A kayak, kinda?

Discussion in 'Boat Design' started by charlief1, Oct 25, 2015.

  1. charlief1
    Joined: Oct 2015
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    Location: Texas

    charlief1 Junior Member

    Several years ago I got the bug to build my own boat, and should've gotten my head examined instead.:D I ended up looking at a lot of designs and settled on a pirogue since this was my first and it was simple. Did a lot of reading and even used autocad to design it. It turned out ok and I used it for a while but noticed some design issues I didn't like, especially in windy situations. It was damaged and instead of fixing it right away I let it sit so it's not worth repairing at this point.

    I decided to make something a little more versatile to replace it now and I think I've got a good solution for a basic fishing/pleasure boat with a few twists. I'm not an engineer but I've done quite a bit of fabrication in the automotive field since I'm an automotive tech and deal with race cars with some of the stuff I do.

    What I came up with I call a canyak since I'll be sitting high, but not on top. OAL is 13.25' with a beam at between 40 and 42". This is a multi-chine design with a base width of 32" and a slight V shape on the bottom. It's primary propulsion is by kayak paddle but I'm thinking about adding a small sail just in case I want to get across some of the lakes in the area easier. Yes, it's wider than a kayak should be, I know. I always like to do design models so I can get a better idea of the shape of what I'm building and this model is made out of luan paneling that I had laying around. I reduced the measurements x10 and then made it's twice that size so I could work on it easier. The top front has a slight curve to it and the top back is flat but angled to the back to help shed water easier, as well as give me a standing surface if I want to stand for casting or something else.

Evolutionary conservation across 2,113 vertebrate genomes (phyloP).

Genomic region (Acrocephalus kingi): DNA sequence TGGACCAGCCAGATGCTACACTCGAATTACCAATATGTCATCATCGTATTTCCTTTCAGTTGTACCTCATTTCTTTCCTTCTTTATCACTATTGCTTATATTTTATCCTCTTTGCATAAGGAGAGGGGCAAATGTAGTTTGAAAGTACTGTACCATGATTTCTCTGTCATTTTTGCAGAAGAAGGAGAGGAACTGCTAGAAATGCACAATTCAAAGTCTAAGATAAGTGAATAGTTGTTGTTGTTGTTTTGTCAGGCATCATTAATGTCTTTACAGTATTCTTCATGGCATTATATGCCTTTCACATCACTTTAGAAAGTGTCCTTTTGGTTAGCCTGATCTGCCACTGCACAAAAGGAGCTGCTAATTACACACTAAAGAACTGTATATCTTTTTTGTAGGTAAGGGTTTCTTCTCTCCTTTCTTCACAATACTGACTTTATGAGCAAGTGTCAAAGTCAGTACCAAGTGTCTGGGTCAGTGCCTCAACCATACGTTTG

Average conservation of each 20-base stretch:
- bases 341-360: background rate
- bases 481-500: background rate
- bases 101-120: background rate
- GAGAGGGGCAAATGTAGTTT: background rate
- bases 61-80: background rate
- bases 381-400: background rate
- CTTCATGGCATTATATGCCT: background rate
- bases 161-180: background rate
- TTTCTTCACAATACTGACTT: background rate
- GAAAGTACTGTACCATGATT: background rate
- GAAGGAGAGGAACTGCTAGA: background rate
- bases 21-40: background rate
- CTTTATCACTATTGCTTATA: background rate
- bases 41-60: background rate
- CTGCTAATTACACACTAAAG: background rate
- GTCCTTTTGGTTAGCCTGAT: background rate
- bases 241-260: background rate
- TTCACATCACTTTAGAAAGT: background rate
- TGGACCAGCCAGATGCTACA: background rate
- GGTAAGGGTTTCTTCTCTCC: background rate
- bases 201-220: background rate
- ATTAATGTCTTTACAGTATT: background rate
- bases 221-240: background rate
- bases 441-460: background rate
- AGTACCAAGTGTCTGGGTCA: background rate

This is the model I've been working on and I like the way she looks so far. The opening in the center ended up being 4.5' long and 30" wide so that will allow for equipment and I think there'll be enough displacement for 2 if I'm not in choppy water. The height works out to around 1.2' and I should be at 10-11" sitting, but the seat can be taken out for sailing. I haven't worked out all the details yet but I thought I'd show it off and get some feedback to see what others thing. I'm looking for stability more than speed in this design since it will be used in backwater areas more than open water spots. The square stern is for the rudder when and if I add one for the sailing idea.
     

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  2. gonzo
    Joined: Aug 2002
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    Location: Milwaukee, WI

    gonzo Senior Member

    The reverse curve on the chine (top center photo) will create a lot of drag.
     
  3. messabout
    Joined: Jan 2006
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    Location: Lakeland Fl USA

    messabout Senior Member

    Gonzo spotted a problem right away. You need to give the bottom some rocker. Calculate the draft amidships and raise the forefoot to about one to one and a half inches below the water line. The transom end should raise perhaps one inch above the water line. I think that you have too much angle on the lower chine at the transom.

    If you mean to paddle or row the boat then place some emphasis on minimizing wetted surface area.

    To use a double paddle, just about the limit beam is 35...36 inches. With widths much more than 30" you will need to use a long double paddle If you make the boat 40...42 inches wide, figure on using oars.
     
  4. charlief1
    Joined: Oct 2015
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    Location: Texas

    charlief1 Junior Member

    The idea of the width came from me using a bass buster and a kayak paddle. Instead of the original seat I'm using a low beach chair and it works fairly well, but it does have a 48" width and a learning curve. It's also a bit of a pig with the dual pontoon style bottom.

    The model was a pain to make since it's luan paneling and full sized one won't have wood as thick by scale. If you look carefully there's some rocker in the front and a slight V to the bottom. This is exactly why I build a model before moving on to the full sized one. The pirogue had several models made before I finalized and built it.